Judge delays sentencing in Fort Dix case

March 14, 2008 11:42:22 AM PDT
Sentencing has been delayed a third time for a New Jersey baker who admitted letting suspects in an alleged plot to attack the Army's Fort Dix fire his guns. Argon Abdullahu's lawyer objected to the delay, which was requested by federal prosecutors. Lawyer Richard Coughlin, a federal public defender, said in a letter to a judge that his client has already been in prison longer than he may be sentenced to under federal guidelines.

After hearing Coughlin's objection, U.S. District Judge Robert B. Kugler moved the sentencing to March 31 from March 19 - well short of the six to eight extra weeks prosecutors requested.

Abdullahu, 25, was arrested last May and charged with weapons offenses, including providing weapons to illegal immigrants. The five other men arrested in the same case were accused of a much more serious crime - plotting to attack soldiers at Fort Dix.

Collectively, they became known as the "Fort Dix six."

In October, Abdullahu pleaded guilty to a weapons conspiracy charge, which calls for a maximum five-year prison sentence.

He admitted that he had four weapons in his possession - two his own and two borrowed - and that he let his friends fire them at a shooting range in the Pocono Mountains in eastern Pennsylvania.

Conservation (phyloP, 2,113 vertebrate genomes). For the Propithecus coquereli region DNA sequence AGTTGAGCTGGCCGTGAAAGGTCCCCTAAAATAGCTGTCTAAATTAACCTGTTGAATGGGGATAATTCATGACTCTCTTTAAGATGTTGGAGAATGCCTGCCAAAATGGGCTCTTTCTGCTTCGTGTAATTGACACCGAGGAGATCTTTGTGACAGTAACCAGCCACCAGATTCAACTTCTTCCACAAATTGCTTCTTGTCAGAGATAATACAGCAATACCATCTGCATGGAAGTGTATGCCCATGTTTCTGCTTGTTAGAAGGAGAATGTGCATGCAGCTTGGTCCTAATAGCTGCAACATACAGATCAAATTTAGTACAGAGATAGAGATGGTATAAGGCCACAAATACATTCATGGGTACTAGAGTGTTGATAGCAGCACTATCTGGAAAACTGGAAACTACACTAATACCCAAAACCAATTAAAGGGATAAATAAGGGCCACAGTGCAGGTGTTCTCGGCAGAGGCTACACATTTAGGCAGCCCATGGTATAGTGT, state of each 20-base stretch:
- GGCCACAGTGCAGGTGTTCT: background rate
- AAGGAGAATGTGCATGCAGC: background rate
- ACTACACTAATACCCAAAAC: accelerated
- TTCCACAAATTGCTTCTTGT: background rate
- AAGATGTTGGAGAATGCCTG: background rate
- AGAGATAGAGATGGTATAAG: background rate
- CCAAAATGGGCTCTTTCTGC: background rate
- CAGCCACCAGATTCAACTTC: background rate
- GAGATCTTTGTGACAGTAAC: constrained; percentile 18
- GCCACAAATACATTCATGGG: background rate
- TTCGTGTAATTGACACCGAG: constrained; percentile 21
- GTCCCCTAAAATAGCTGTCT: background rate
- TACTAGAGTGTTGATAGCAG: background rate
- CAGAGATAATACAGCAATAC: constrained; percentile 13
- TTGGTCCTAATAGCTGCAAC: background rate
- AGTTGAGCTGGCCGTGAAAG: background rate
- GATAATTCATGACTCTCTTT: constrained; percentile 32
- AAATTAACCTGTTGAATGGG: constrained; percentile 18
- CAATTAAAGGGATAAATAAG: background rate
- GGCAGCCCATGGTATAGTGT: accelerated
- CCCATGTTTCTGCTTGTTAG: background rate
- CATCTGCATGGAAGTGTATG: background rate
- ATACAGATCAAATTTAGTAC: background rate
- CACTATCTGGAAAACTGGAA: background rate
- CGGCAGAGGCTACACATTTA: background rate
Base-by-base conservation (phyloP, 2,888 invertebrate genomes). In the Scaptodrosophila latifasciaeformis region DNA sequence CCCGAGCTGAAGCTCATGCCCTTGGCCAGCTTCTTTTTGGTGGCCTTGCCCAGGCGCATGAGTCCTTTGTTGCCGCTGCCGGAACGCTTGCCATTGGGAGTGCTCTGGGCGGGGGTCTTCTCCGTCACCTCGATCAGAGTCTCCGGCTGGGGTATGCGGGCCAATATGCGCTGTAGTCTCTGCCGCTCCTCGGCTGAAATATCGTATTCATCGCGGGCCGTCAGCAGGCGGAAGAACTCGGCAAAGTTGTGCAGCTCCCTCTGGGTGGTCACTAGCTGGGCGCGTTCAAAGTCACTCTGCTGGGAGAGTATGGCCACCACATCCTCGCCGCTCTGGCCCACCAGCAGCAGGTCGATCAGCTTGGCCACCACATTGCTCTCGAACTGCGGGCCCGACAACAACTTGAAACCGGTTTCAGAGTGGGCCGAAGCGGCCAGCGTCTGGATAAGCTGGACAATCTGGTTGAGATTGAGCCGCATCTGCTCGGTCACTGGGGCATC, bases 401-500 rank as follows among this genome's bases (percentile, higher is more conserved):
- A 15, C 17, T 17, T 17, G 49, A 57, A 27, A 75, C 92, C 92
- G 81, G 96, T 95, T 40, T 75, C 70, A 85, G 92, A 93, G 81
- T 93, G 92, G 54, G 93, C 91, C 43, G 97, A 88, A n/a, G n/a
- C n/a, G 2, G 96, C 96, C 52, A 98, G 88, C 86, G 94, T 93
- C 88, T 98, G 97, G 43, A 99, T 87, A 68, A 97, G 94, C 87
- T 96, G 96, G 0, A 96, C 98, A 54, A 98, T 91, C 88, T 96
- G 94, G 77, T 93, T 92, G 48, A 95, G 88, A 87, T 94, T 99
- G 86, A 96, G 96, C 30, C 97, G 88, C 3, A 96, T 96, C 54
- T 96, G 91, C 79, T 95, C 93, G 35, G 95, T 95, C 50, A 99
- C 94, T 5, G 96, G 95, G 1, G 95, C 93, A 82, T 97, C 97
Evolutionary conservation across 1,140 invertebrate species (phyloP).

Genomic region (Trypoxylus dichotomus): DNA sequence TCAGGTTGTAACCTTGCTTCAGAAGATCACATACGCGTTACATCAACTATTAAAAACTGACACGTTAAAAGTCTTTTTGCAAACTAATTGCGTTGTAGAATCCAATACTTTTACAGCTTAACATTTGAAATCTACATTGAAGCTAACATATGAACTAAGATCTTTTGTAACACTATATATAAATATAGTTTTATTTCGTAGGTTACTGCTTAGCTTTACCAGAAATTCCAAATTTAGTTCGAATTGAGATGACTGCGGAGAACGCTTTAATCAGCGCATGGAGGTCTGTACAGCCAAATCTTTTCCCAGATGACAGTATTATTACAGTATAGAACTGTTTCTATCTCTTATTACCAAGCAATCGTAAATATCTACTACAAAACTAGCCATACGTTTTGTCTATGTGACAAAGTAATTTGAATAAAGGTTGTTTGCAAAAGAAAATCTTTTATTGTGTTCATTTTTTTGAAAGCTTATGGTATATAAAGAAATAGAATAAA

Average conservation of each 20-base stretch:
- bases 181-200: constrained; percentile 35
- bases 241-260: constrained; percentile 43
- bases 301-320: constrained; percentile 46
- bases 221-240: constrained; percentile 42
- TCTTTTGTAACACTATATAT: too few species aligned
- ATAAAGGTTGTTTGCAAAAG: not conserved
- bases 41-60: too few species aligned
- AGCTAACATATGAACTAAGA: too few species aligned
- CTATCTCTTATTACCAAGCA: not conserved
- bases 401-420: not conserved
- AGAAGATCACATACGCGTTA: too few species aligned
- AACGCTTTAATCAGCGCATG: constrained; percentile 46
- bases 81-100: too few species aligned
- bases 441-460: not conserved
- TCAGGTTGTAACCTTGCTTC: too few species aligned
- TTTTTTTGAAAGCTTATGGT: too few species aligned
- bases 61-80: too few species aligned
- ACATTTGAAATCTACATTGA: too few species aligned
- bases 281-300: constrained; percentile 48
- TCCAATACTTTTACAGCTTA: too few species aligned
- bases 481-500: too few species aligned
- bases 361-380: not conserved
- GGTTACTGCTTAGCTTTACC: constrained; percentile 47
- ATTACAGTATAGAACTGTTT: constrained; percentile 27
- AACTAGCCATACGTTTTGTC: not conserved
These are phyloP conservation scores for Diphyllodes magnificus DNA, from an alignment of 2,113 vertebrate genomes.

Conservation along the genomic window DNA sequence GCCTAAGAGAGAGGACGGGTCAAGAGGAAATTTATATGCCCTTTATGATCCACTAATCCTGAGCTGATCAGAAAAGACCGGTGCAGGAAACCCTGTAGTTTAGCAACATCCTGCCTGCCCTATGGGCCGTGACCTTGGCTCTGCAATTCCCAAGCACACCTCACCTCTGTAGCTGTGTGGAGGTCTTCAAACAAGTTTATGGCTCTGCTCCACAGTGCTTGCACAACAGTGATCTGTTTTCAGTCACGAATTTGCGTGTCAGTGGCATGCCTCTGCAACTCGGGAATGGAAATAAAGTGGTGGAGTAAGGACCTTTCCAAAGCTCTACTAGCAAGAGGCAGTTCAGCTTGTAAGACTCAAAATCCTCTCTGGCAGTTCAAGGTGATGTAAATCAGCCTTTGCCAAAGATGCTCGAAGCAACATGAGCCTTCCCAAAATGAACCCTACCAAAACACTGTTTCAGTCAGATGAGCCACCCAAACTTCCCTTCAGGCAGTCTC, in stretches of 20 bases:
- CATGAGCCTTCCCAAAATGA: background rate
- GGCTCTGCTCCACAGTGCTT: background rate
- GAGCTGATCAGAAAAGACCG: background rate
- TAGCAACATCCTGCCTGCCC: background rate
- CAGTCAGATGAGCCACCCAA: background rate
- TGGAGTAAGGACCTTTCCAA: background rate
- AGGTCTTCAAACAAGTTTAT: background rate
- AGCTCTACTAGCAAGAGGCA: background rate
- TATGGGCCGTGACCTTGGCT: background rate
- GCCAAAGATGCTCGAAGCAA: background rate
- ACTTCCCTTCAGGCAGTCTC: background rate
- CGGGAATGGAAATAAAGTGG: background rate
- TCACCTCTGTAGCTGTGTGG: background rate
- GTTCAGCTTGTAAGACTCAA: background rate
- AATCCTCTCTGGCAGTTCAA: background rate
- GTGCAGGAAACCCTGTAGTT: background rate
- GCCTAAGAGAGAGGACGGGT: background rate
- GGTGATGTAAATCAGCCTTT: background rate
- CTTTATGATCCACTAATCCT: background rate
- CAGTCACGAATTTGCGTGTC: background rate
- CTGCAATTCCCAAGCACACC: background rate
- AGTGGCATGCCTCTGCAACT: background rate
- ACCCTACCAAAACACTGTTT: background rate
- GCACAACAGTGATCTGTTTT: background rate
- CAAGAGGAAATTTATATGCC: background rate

According to transcripts of one tape, he told his friends that attacking a military installation would be "crazy" and contrary to the teaching of Islam.

In the letter, Coughlin told the judge that the weapons were not intended to be used in a plot. "He brought the weapons to the Poconos for what he believed were recreational purposes," Coughlin wrote.

Coughlin said that because the case has such a high profile, it's made incarceration especially difficult on Abdullahu. For instance, he does not volunteer for prison work assignments, his lawyer said, because he wants to avoid any contact with other inmates.

"His primary concern in this regard is a fear that some desperate inmate will use any contact with Mr. Abdullahu as an opportunity to manufacture an accusation against Mr. Abdullahu," he wrote.

Federal sentencing guidelines - which judges are not required to follow - call for Abdullahu to serve between 10 and 16 months in prison. Coughlin said he could receive a longer sentence - 12 to 18 months - because of etchings found in his cell at the Federal Detention Center in Philadelphia, including one of a drawing of a gun pointing to the letters "FBI."

Abdullahu has already been in the Federal Detention Center in Philadelphia just over 10 months.

The government, however, said in a letter to Kugler last month that it needed more time to make transcripts of recordings made during the investigation. The transcripts, the government said, are key to its argument that Abdullahu should receive more prison time than the minimum guidelines suggest.

Coughlin said the government should not need more time to make transcripts because most of what is on the tapes in question is favorable to his client.

The five men accused of developing a plot are scheduled to be tried starting in September.